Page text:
At Google, she was the one that made the decision for Google as a company, to move from her garage to Mountain View. She was first credited for marketing the company's search engine service. She marketed the product with zero dollars by partnering with universities and having them include a Google search bar on their website.
She was also responsible for marketing the company's early products including the first Google doodles. She also had a contributing role on the development of Google Images and Google Books.
Her contributions to Google continued, and there her career escalated. With Google growing with her and her growing with Google, Wojcicki then became Google's Senior Vice President of Advertising & Commerce.
She had a role in developing Google's AdWords and AdSense which then became Google's second largest source of income. It was her idea to create AdSense as a way to generate revenue for both Google and publishers. And as a way for publishers to keep track on their progress, Wojcicki was also responsible for Google Analytics.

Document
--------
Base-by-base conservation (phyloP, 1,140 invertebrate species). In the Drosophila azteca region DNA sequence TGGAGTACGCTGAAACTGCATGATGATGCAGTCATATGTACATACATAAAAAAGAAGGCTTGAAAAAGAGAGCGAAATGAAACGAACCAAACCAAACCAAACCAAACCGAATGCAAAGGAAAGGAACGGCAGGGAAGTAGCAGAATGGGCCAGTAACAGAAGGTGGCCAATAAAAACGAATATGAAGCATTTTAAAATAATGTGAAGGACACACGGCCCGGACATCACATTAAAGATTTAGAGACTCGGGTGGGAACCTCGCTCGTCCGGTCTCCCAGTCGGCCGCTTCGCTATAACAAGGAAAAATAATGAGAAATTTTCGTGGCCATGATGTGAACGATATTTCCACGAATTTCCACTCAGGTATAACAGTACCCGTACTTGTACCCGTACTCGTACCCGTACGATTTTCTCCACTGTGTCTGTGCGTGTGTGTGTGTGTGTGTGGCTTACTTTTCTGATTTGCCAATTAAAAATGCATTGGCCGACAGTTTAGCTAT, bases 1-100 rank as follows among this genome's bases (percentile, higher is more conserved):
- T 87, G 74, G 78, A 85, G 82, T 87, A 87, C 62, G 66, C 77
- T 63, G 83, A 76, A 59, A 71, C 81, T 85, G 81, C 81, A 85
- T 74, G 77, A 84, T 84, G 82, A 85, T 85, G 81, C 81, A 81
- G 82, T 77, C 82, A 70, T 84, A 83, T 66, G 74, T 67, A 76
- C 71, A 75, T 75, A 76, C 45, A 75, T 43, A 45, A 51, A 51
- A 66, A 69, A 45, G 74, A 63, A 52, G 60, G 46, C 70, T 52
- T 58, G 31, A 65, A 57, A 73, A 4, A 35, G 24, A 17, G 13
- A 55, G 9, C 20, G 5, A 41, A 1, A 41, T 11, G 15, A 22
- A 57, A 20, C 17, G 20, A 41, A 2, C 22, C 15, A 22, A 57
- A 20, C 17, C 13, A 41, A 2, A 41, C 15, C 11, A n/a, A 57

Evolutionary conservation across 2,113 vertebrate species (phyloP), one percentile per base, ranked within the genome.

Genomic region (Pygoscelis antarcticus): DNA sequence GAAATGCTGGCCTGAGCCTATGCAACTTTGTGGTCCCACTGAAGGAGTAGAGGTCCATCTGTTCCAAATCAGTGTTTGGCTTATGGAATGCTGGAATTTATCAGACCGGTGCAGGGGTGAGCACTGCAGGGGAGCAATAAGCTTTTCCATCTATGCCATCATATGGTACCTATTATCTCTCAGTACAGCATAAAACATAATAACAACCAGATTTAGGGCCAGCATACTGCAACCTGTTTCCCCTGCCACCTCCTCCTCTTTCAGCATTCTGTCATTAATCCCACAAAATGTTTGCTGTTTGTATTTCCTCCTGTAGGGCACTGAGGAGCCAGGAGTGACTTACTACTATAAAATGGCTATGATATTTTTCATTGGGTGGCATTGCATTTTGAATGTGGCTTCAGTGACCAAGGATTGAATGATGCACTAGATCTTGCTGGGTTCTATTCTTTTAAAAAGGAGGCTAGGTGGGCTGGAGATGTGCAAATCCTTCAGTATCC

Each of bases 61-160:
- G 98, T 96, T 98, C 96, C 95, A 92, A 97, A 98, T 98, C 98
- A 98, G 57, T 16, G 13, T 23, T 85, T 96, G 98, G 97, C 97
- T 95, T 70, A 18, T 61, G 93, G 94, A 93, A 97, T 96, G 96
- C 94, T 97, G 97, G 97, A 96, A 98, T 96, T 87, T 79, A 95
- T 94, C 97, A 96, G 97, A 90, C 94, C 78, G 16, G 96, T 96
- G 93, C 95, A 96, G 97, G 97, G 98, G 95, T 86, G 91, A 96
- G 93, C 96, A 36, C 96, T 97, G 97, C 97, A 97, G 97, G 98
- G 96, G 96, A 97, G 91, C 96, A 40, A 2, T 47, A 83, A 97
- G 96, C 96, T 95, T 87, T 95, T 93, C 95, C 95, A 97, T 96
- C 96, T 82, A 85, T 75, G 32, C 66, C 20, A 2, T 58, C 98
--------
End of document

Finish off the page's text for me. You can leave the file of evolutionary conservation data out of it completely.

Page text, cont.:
As time turned out, Wojcicki with the team turned Google from a garage project into a multi-billion dollar company.
Susan Wojcicki was the one that saw the potential of Google Video, and forward the proposal for Google to acquired YouTube in the first place. This led her already bright career at Google to then become the CEO of YouTube in 2014.
With Google restructuring with Alphabet, YouTube remains as a property of Google and Wojcicki still at the helm. Her career as CEO continues as she consistently pushes the company to innovate and become the leader in delivering video contents on the internet.
Some of her works for YouTube have been praised by many content creators. They were impressed with how Wojcicki wants to understand their needs and how she engages with them to make YouTube a better platform for all people involved. Wojcicki has reached out to YouTube talents and worked with them to understand their goals. When she delivered keynotes, she addresses YouTube with industry executives and YouTube artists as well as fans. She frequently expresses her interest in the YouTube community.